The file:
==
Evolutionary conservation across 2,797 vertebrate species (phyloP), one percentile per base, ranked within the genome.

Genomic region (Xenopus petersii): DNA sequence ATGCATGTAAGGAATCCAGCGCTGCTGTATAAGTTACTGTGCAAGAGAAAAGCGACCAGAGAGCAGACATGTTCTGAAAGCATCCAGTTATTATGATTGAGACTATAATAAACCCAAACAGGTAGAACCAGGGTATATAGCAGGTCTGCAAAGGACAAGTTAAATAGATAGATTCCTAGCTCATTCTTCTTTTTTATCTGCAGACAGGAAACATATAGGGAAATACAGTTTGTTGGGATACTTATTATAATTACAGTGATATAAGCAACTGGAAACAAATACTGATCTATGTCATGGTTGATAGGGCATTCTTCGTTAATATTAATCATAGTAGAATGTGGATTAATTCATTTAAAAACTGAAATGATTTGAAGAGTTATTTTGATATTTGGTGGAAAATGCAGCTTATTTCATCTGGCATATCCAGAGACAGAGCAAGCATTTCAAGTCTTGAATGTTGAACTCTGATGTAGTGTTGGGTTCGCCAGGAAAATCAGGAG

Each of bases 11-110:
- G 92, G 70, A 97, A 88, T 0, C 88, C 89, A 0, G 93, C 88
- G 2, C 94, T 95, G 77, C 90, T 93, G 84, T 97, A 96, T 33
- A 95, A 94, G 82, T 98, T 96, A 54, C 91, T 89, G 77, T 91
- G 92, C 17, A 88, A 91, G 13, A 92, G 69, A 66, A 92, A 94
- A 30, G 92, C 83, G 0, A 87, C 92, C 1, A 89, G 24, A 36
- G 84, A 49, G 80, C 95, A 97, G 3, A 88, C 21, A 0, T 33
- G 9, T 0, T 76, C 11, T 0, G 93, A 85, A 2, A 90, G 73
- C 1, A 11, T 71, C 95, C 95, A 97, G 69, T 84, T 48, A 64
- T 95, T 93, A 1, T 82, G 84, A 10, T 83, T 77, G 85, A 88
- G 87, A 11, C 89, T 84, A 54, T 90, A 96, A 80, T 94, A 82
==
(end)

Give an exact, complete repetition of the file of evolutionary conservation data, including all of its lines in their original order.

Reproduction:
Evolutionary conservation across 2,797 vertebrate species (phyloP), one percentile per base, ranked within the genome.

Genomic region (Xenopus petersii): DNA sequence ATGCATGTAAGGAATCCAGCGCTGCTGTATAAGTTACTGTGCAAGAGAAAAGCGACCAGAGAGCAGACATGTTCTGAAAGCATCCAGTTATTATGATTGAGACTATAATAAACCCAAACAGGTAGAACCAGGGTATATAGCAGGTCTGCAAAGGACAAGTTAAATAGATAGATTCCTAGCTCATTCTTCTTTTTTATCTGCAGACAGGAAACATATAGGGAAATACAGTTTGTTGGGATACTTATTATAATTACAGTGATATAAGCAACTGGAAACAAATACTGATCTATGTCATGGTTGATAGGGCATTCTTCGTTAATATTAATCATAGTAGAATGTGGATTAATTCATTTAAAAACTGAAATGATTTGAAGAGTTATTTTGATATTTGGTGGAAAATGCAGCTTATTTCATCTGGCATATCCAGAGACAGAGCAAGCATTTCAAGTCTTGAATGTTGAACTCTGATGTAGTGTTGGGTTCGCCAGGAAAATCAGGAG

Each of bases 11-110:
- G 92, G 70, A 97, A 88, T 0, C 88, C 89, A 0, G 93, C 88
- G 2, C 94, T 95, G 77, C 90, T 93, G 84, T 97, A 96, T 33
- A 95, A 94, G 82, T 98, T 96, A 54, C 91, T 89, G 77, T 91
- G 92, C 17, A 88, A 91, G 13, A 92, G 69, A 66, A 92, A 94
- A 30, G 92, C 83, G 0, A 87, C 92, C 1, A 89, G 24, A 36
- G 84, A 49, G 80, C 95, A 97, G 3, A 88, C 21, A 0, T 33
- G 9, T 0, T 76, C 11, T 0, G 93, A 85, A 2, A 90, G 73
- C 1, A 11, T 71, C 95, C 95, A 97, G 69, T 84, T 48, A 64
- T 95, T 93, A 1, T 82, G 84, A 10, T 83, T 77, G 85, A 88
- G 87, A 11, C 89, T 84, A 54, T 90, A 96, A 80, T 94, A 82